Few women make up China's top leadership positions
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Only 11 women have been admitted to the 205-member Central Committee of China's Communist Party, according to Bloomberg News, equivalent to barely 5% of the body. No woman has ever been chosen to join the party's most powerful body, the Politburo Standing Committee.
Mao Zedong once said that "women hold up half the sky," but since the founding of the Communist Party, men have dominated leadership positions and led China since the founding of the People's Republic in 1949.
More than 70 years on, barely anything has changed.
The party will announce on Sunday the makeup of its Politburo, which will be selected from the Central Committee. From the ranks of the Politburo, the powerful Standing Committee will be chosen. Sun Chunlan — known for spearheading China's COVID-19 response from the outbreak's original epicenter in Wuhan — is the only woman in the current 25-member Politburo. Now 72, she is expected to retire.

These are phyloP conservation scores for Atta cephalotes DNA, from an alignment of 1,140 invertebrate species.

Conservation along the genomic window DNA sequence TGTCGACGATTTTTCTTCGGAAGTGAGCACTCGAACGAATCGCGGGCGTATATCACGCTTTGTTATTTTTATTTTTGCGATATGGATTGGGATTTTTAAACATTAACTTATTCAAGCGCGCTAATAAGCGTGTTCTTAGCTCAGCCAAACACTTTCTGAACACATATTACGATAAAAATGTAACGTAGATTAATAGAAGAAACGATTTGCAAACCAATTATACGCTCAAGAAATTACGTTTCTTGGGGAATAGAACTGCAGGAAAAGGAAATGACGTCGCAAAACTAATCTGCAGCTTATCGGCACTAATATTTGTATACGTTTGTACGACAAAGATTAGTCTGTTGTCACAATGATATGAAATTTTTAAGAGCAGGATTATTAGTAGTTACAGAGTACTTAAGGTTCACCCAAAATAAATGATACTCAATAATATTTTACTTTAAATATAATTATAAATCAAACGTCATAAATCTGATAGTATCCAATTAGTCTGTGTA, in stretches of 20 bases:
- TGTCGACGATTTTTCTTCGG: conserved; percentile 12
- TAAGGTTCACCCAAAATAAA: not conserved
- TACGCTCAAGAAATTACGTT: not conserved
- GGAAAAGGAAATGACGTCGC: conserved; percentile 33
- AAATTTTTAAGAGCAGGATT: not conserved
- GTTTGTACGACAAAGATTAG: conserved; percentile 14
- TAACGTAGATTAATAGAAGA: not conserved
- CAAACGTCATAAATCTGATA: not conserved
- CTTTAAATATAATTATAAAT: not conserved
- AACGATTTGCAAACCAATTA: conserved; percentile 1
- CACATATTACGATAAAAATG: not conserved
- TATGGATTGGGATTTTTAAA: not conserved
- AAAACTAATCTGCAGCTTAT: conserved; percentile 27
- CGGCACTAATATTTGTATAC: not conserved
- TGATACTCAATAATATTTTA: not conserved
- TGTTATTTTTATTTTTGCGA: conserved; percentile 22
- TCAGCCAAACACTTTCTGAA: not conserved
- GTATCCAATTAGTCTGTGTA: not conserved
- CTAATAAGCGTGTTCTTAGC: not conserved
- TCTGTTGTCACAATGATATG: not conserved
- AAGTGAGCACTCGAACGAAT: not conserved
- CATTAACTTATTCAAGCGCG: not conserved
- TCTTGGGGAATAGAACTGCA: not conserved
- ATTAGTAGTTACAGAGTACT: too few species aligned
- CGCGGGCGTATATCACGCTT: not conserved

Though the total number of women in the Central Committee has risen — by 0.7% over the past five years — the figure is still on par with numbers recorded when Xi became the party's general secretary and China's paramount leader in 2012, according to Bloomberg.
Despite Mao's famous saying, China's Communist Party promotes conservative ideas about family structure and women's roles in society. Increasingly, however, women in China are vocalizing their frustrations with the party's values and have advocated for equal opportunities.
Some young women have also taken to social media to share personal stories of sexual abuse, standing in solidarity with the global #MeToo movement. But over time, Chinese authorities have cracked down, silencing high-profile victims like tennis player, Peng Shuai, who accused a former vice premier of sexual assault before disappearing for weeks.
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